from the blinded-by-science dept
As previously noted, Space X, Amazon, and others are pushing harder than ever into the low-orbit satellite broadband game. The industry, pockmarked by a long road of failures, involves firing thousands of smaller, cheaper, lower orbit satellite constellations into space to help supplement existing broadband services. The lower orbit means that LO satellite service will offer lower-latency broadband than traditional satellite offerings, which for 15 years or so have been widely maligned as expensive, slow, “laggy,” with annoying monthly caps.
And while these services should absolutely help bring some additional options to rural Americans, nautical ventures, and those out of range of traditional service, folks shouldn’t get their hopes up in terms of broader disruption of the uncompetitive U.S. telecom market. The physics involved in satellite transmission means there will always be limited capacity and odd throttling and network management restrictions, meaning it won’t really make much headway in highly monopolized major metro areas. In short, the tech is absolutely a positive advancement, but it’s not going to be the game changer many think.
And there’s another growing problem with low orbit satellite technology. As we launch thousands of these micro-satellite constellations into space, the LO satellites are annoying professional and amateur astronomers, who say they’re interfering with space observation and important scientific data collection (especially at wide-field observatories). During the recent monitoring of the NEOWISE comet, for example, photographer Daniel Lopez showed what Starlink “photobombing” looks like in practice for those trying to track these sort of events in the night sky:
Not great. And it’s going to get notably worse. Amazon’s Project Kuiper constellation, for example, will eventually consist of 3,236 satellites, more than the 2,600 satellites currently in orbit. Space X’s Starlink project, in contrast, could ultimately consist of as many as 12,000 satellites all told. In some instances this is an even worse problem for slightly higher altitude LO satellites. And keep in mind this is just the testing phase… we haven’t even gotten close to broader commercial deployment yet.
While Space X says it’s taking steps to minimize the glare and “photo bombing” capabilities of these satellites (such as anti-reflective coating on the most problematic parts of the satellites), regulators at the FCC and elsewhere appear to be asleep at the wheel in terms of the broader impact on science and astronomy:
“We don?t yet have any kind of industrywide guidelines,? said Michele Bannister, a planetary astronomer at the University of Canterbury in New Zealand. ?We don?t have an industry body that?s producing good corporate citizenship on the part of all of these enthusiastic companies that want to launch, and we don?t have any regulatory setup in place that?s providing clear guidelines back to the industry.?
She added, ?To me, honestly, it feels like putting a bunch of planes up and then not having air traffic control.”
No guidelines. Not just patchy or undeveloped guidelines. But none.
It won’t get mentioned by the Times, but part of the problem are regulators who base their decisions on ideology and not data. In telecom, folks on the “deregulate everything and free market magic springs forth from the sidewalk” side of the policy aisle have long tried to paint emerging broadband alternatives as near-mystical panaceas to justify deregulation. As in, “we don’t need regulation of telecom monopolies or consumer protection because this new technology X will create competition and fix everything.” It never works because the U.S. telecom industry is painfully monopolized and broken, yet that never seems to matter.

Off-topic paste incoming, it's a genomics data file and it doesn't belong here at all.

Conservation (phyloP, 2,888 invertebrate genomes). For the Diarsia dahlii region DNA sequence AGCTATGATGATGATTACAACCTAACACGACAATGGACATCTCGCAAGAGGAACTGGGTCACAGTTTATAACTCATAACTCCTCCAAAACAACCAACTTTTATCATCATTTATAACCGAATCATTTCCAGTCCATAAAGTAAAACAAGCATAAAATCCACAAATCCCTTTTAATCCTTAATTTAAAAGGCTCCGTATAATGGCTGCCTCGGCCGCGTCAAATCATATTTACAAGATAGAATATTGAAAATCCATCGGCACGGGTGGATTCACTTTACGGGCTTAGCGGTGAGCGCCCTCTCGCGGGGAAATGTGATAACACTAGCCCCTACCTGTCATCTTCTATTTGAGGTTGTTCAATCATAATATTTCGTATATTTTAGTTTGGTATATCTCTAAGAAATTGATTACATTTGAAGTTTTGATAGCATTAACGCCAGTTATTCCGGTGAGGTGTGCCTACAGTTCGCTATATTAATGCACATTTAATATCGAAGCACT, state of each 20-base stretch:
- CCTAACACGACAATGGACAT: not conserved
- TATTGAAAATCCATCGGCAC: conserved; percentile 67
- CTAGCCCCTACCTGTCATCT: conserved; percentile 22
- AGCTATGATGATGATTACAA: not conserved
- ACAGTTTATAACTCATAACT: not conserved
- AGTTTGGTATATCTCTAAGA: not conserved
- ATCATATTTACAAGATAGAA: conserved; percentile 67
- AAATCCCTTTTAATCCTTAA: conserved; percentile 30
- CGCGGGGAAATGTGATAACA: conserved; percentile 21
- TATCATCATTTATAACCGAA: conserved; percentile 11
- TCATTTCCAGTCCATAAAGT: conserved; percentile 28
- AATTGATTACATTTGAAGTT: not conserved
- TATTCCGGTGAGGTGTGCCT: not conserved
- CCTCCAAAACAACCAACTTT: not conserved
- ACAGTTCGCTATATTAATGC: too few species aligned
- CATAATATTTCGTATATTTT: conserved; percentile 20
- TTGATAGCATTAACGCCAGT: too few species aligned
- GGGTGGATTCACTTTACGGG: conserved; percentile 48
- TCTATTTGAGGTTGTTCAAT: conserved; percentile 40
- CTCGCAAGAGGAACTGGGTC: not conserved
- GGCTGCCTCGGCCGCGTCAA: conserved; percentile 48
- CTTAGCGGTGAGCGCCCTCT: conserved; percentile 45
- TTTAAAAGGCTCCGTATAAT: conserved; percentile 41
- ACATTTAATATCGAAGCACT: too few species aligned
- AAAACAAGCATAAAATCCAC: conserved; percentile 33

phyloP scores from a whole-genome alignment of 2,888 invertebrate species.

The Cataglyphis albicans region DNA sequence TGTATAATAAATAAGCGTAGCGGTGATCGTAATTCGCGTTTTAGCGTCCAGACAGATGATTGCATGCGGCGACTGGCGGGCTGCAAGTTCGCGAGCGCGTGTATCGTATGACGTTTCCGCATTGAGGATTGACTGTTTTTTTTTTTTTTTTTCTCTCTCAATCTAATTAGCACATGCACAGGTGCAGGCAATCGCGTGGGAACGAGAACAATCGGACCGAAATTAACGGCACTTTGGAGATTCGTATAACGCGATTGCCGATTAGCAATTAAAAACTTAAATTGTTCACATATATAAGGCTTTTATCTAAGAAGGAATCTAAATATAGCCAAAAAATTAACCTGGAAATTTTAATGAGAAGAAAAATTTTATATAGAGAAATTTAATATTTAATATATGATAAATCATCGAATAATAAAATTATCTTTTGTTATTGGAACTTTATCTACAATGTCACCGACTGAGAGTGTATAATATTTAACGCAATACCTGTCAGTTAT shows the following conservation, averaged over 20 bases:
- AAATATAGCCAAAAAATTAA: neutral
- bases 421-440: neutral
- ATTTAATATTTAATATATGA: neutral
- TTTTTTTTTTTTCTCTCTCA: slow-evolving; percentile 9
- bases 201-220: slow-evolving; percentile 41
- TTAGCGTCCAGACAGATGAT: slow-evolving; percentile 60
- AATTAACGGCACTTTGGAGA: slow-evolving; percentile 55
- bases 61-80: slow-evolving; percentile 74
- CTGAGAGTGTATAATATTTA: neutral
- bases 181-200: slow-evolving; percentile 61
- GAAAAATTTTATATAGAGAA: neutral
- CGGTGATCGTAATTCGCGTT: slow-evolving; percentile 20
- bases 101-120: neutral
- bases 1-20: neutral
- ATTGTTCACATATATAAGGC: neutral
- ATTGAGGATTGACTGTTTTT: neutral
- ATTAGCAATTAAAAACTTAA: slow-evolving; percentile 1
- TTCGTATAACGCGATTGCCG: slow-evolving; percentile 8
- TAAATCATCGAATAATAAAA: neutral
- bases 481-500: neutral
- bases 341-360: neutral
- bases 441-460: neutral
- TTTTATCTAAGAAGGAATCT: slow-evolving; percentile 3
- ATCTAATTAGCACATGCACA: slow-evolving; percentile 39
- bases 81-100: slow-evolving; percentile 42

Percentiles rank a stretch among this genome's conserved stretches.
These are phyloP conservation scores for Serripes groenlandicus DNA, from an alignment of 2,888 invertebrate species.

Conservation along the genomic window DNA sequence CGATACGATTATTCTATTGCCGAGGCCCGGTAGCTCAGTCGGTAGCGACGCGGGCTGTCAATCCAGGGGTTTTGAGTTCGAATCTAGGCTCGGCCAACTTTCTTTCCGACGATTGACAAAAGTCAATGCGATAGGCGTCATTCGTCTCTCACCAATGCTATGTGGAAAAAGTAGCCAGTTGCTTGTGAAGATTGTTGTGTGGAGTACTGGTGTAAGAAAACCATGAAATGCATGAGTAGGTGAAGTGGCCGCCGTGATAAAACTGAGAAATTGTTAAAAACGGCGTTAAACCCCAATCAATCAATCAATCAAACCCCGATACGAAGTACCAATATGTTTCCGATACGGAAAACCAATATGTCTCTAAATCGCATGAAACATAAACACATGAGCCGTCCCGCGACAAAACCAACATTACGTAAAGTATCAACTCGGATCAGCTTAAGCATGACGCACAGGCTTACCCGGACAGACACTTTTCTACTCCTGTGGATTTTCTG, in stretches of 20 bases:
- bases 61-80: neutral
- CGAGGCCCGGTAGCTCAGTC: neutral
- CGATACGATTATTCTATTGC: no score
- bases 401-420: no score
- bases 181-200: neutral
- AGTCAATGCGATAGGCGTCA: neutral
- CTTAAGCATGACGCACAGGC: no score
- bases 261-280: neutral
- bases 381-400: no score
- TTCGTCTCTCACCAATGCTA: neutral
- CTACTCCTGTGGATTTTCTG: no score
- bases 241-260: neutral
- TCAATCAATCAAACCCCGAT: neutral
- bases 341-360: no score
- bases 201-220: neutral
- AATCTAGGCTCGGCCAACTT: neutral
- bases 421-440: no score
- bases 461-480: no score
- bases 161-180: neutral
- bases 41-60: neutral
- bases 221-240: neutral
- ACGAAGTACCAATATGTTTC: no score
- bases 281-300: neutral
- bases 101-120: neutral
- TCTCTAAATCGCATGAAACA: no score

This performative policy happened most notably years back with broadband over powerline (BPL), which former FCC boss turned cable’s top lobbyist Mike Powell hyped as the “great broadband hope.” Powell routinely hyped the tech to justify his massive deregulation of telecom in the aughts, but willfully ignored the fact the technology was an interference prone mess causing massive problems for radio transmissions nearby. BPL failed, and you only need to look at U.S. broadband prices, rankings, or Comcast’s customer support to see how this worked out for everybody.
Low orbit satellite is far more useful and solid than BPL ever was, but I’m expecting to see it used in much the same way by the Pai FCC. As in: Pai’s crew will quickly rubber stamp Amazon and Space X’s ambition, hopeful that the added competition will help them retroactively justify their complete demolition of U.S. telecom consumer protections at the telecom lobby’s behest. As in, we didn’t need pesky oversight of monopolies because free market competition saved the day. But by Musk’s own admission Starlink won’t truly disrupt U.S. telecom because it can’t serve dense urban or suburban markets, meaning companies like AT&T, Verizon, and Comcast won’t be meaningfully disrupted, and reality and aspirational policy once again won’t line up.
When your top priorities are the maximizing of corporate revenues or the retroactive justification of bad policy based exclusively on ideology, the end result usually tends to lack… nuance. And in this case, this regulatory myopia could in many ways have unintended harm that goes well beyond the telecom sector and into the night sky itself.
Filed Under: broadband, competition, fcc, leo, low earth orbit, night sky, pollution, satellite broadband, satellites